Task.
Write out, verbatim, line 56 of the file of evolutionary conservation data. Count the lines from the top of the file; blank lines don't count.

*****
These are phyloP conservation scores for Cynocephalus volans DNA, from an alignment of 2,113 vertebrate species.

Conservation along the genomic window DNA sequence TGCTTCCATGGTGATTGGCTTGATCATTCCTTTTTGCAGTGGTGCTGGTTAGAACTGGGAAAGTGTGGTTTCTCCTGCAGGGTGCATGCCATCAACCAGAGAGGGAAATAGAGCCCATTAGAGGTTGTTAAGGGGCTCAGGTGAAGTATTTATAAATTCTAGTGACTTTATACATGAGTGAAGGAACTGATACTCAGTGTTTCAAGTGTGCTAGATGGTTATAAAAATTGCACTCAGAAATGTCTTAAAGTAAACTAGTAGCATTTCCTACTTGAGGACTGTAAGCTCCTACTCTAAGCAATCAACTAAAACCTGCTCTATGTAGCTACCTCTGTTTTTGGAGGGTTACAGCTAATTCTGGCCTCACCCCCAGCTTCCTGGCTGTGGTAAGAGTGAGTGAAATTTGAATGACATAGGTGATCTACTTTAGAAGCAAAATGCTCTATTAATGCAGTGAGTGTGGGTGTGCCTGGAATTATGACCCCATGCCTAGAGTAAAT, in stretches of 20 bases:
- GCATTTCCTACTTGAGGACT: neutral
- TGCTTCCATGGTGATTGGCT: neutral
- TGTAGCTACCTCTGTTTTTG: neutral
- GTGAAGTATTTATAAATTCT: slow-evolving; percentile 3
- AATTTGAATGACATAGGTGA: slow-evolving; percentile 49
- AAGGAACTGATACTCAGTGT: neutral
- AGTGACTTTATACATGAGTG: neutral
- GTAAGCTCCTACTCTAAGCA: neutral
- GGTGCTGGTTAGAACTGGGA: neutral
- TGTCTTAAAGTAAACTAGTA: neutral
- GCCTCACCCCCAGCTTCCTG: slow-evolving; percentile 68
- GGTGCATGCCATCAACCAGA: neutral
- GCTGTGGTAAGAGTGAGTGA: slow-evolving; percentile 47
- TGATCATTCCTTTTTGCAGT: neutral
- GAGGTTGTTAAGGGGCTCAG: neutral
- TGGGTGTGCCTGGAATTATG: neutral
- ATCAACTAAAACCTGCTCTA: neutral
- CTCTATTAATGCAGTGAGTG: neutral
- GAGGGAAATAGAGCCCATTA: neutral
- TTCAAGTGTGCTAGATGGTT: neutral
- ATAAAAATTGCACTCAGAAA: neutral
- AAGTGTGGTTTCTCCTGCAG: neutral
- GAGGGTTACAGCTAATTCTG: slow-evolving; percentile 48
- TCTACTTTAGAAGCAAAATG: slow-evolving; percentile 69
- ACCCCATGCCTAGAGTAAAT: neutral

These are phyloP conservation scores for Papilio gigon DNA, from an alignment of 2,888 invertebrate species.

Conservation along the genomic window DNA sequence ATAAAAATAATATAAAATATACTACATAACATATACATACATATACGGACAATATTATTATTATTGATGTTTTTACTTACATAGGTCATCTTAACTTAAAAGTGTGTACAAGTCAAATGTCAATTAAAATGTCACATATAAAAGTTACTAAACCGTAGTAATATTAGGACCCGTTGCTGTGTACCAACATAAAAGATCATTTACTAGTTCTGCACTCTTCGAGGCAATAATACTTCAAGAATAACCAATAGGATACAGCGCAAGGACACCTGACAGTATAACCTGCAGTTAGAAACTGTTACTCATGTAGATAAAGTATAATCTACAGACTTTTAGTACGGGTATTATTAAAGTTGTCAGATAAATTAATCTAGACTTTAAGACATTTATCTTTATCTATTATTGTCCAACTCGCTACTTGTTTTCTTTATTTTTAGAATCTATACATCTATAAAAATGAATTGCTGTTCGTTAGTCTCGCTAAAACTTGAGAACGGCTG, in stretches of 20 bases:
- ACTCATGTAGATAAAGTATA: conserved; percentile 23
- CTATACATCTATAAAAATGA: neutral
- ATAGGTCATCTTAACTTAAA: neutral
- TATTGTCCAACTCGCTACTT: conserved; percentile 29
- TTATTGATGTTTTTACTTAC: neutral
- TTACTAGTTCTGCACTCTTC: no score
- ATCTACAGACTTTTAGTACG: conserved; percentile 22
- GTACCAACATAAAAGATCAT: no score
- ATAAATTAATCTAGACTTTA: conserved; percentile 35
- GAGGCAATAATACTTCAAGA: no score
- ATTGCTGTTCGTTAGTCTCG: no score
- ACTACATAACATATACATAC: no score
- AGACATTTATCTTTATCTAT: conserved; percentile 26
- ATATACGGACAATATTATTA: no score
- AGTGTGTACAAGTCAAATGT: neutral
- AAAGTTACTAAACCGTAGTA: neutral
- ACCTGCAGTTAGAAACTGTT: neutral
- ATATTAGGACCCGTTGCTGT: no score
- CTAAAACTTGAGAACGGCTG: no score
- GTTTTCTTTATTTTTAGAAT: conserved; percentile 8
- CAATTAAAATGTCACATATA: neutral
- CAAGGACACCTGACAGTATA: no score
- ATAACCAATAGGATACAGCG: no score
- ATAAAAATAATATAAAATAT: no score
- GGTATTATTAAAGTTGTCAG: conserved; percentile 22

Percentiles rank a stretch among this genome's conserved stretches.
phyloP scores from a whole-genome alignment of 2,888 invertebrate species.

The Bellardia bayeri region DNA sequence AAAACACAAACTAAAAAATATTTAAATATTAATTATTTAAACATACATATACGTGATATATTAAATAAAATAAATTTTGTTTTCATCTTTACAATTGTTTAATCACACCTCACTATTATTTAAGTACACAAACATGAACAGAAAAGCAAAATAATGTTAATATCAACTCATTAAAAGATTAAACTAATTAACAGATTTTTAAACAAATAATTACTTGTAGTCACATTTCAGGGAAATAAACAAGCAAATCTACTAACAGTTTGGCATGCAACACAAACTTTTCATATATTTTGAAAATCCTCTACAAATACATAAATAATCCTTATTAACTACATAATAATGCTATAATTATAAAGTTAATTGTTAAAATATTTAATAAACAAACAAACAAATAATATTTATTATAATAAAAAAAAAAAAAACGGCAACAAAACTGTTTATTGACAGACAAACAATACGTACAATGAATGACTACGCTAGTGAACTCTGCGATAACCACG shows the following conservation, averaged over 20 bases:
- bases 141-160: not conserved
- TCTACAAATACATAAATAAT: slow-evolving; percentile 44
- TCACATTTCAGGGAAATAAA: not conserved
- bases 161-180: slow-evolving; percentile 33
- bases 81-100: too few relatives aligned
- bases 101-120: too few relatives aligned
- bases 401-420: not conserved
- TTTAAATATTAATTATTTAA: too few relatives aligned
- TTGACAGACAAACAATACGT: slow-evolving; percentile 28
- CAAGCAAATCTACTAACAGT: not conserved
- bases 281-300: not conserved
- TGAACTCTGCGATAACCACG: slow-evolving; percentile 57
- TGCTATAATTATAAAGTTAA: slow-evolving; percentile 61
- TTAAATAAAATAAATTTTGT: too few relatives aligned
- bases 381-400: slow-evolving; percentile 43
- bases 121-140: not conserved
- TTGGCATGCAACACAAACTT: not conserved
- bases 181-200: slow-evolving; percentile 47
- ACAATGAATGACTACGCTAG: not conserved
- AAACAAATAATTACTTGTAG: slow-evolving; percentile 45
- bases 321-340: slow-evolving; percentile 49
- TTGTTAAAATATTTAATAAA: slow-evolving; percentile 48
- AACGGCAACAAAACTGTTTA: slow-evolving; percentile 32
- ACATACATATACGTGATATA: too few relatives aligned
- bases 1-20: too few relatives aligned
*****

phyloP scores from a whole-genome alignment of 2,888 invertebrate species.